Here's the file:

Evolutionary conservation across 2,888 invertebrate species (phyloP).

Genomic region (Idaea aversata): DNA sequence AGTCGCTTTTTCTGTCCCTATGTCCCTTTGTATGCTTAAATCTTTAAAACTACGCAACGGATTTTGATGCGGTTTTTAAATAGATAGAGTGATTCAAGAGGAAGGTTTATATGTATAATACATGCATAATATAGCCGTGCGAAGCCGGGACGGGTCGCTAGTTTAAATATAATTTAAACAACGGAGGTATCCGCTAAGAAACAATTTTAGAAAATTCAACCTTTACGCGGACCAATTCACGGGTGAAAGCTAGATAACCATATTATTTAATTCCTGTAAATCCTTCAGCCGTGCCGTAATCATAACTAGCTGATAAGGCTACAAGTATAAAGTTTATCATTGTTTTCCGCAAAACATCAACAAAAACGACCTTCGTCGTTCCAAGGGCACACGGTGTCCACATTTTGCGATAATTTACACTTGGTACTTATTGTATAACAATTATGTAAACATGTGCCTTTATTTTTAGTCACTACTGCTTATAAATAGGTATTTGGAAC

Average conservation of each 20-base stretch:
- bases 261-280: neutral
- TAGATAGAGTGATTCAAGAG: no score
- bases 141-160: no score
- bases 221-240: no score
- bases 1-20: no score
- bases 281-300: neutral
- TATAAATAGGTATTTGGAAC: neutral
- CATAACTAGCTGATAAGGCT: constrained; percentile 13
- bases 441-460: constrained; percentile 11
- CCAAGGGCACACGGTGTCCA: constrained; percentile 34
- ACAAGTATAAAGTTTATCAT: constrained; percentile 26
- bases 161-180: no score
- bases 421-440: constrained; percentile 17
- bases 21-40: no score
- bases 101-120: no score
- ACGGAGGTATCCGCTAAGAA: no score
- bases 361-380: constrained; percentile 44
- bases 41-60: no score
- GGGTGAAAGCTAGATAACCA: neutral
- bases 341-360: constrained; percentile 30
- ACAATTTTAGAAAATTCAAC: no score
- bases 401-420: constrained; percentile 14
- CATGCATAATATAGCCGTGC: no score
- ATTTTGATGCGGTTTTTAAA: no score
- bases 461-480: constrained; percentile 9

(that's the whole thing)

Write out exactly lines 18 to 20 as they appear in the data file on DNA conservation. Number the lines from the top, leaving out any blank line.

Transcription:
- bases 101-120: no score
- ACGGAGGTATCCGCTAAGAA: no score
- bases 361-380: constrained; percentile 44